4. But if the business does achieve solid profitability, it will go a lot higher. A lot. As in easily over $20 and likely towards $40. It all depends on how much of a profitability recovery they achieve. So there is no rush required.

Reader comments

The BlackBerry Santa Claus rally is in full force


I been increasing my position about three times a week as I move money around to invest. Now I got friends crying to me saying they should have listened.


Same here - I've been adding throughout the 7-8 levels and pumping it to my friends. They were obviously skeptical - almost 100% of them - until the market proves them wrong. I'm still holding on to every share.

One comment about the article - if RIM begins "pre-orders" for BB10 right after the launch on Jan 30, can't they book that as revenue? Or do they have to wait until they actually ship?

Answer:  They have to ship to book revenue.  When they take a pre-order they're taking your money without delivering anything to you in return yet.  So they have not earned the revenue.  They book it as cash coming in, and the corresponding accounting entry is a current liability.  When they ship, the liability goes away and they match it against revenue and cost of goods sold.


Anyway, if they are able to talk about strong pre-orders, the market will not care about actual revenue recognition.  They'll care about orders. 

Agreed - analysts will only care about strong pre-orders, and they should also see it in the operating cash flow... Hopefully RIM will emphasize that point.

If they manage to ship a large portion of the pre-orders in Feb, there could be a massive bump in recognized revenue as well for Q4.

Thanks Chris, great article.

There is a lot of time to get into RIMM. Enter slowly and avoid going all-in unless you have insider information. But that would be illegal...

The other thing I think that's moving the stock up fast right now is the number of people who have shorted the stock who are now covering their positions given that the sentiment on RIM is turning from negative to neutral (and even a bit positive now).

Nothing drives a beaten up stock up faster than the stock going up, and in the case of RIM soooo many people have shorted the stock. If the stock is going to go up, those people are gonna close out fast, which will keep pushing up... at least for a bit.

At least I think I recall hearing something like that somewhere before... probably from another article I read by Umi here on CB. :) 

It's funny how just 'talk' and speculation can affect the markets. But there's been more good news than bad lately which is a welcome change no doubt. As the excitement builds I can see their shares climbing even more, especially if marketing ramps up shortly.

Greate post Umi! When you get a chance, give CrackBerry reader your insight on the sustainability of RIM's service revenues. IMO, this is the million dollar quesiton!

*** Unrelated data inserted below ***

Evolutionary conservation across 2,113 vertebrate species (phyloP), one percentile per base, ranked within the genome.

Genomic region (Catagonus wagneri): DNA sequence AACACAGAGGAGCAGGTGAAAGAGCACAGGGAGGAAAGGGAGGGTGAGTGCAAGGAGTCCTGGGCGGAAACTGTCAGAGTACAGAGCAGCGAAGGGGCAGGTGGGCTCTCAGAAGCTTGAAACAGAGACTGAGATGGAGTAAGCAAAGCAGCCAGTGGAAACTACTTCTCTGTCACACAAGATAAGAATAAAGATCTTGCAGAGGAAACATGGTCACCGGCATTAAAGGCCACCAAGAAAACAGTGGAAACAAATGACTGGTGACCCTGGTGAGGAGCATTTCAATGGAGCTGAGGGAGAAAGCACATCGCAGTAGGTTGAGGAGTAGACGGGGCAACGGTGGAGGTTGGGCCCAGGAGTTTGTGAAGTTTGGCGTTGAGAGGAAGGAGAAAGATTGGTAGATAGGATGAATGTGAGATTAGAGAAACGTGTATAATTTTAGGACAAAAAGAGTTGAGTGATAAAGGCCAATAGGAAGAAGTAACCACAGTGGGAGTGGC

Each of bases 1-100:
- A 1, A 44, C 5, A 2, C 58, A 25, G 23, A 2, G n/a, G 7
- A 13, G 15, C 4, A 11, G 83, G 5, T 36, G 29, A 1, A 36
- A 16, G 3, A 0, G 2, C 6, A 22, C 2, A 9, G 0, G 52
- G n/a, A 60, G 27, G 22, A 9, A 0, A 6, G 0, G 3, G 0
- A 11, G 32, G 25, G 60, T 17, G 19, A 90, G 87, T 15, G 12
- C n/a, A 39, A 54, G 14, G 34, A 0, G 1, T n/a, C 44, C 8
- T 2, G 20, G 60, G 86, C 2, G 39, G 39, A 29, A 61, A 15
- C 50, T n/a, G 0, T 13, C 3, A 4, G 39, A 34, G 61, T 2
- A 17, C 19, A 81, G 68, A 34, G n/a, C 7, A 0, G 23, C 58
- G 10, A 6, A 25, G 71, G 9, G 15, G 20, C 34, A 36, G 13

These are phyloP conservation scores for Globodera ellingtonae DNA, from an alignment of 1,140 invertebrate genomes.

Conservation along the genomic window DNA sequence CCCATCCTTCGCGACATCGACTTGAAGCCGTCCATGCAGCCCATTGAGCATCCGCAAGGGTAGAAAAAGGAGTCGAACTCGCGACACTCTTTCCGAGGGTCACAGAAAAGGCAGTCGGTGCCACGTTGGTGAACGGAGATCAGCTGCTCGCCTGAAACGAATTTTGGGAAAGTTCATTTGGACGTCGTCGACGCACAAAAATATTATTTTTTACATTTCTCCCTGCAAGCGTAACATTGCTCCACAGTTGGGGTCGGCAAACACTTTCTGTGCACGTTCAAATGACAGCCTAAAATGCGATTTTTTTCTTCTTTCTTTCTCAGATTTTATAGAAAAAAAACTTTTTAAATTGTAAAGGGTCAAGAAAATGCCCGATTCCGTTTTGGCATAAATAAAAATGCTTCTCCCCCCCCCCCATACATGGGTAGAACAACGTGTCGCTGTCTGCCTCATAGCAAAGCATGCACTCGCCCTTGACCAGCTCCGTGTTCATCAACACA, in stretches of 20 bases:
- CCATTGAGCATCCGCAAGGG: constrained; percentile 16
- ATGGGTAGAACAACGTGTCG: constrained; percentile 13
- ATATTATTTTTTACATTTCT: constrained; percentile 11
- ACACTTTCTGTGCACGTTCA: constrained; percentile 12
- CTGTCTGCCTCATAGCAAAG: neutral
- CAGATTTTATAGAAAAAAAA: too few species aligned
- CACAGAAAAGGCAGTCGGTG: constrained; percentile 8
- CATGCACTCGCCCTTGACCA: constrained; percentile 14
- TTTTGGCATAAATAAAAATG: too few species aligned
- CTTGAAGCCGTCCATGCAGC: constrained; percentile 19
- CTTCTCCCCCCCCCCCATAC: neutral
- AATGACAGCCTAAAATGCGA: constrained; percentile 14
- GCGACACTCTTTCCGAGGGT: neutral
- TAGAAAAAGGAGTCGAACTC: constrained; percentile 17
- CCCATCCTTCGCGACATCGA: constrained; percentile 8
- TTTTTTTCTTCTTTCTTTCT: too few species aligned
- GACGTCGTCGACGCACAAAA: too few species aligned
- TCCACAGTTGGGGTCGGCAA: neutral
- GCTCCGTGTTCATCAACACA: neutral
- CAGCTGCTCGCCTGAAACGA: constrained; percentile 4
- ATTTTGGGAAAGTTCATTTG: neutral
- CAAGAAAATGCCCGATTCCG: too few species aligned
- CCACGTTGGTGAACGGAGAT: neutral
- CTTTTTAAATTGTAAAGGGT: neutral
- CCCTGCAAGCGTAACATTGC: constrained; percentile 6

So interesting timing ... did you read Kevin's post from the COO interview?  I wasn't at that meeting ... but I did have another meeting that day where I drew my skepticism from.  However, from what Kevin is writing, the COO appears confident that nothing major has changed on the service front.

If that's true, it's very good news. 

Chris you say "I'm thrilled to see the stock trade higher. I still own every single share I've ever bought. I'm only actually making money on the shares I bought 12 years ago. The rest of my shares are under water. I'm tempted to buy more. But I'm holding off until I get a better handle on the company's ability to hang on to service revenues. In a meeting I attended last week (which I won't elaborate on here, sorry) I'm just not feeling confident enough on that key point."

Then you say "  However, from what Kevin is writing, the COO appears confident that nothing major has changed on the service front.

If that's true, it's very good news"

In other words Chris you don't have a clue what your talking about, you're just "feeling", boy oh boy.

As for your trading synopsis, I'm sorry but if you had a real handle on stock trading you could easily have made back your "under water shares" .As such I dismiss your whole analysis of why a stock moves up/down, I'm not confident you really know markets that well.

Sorry if my post seems harsh, it's not meant to be personal at all, I'm just not a fan of innuendo not backed by fact and then wavering when another (Kevin) makes a comment 180% to yours.

FYI, a "santa clause rally" does not happen in Nov , it's typically Dec 25 to first week Jan.

Go Blackberry 10 !

Hey Chris, is your skepticism based off the fact that corporations have to switch their entire BB server to the new BB 10 server? Or are there other reasons you are skeptical? I read your posts all the time, and I love how you list the pros and cons! Only if you were able to enlighten me on this one issue that I am still having a hard time deciphering on my model, I would be extremely grateful. Perhaps, you can explain to all of us where the service revenue really comes from.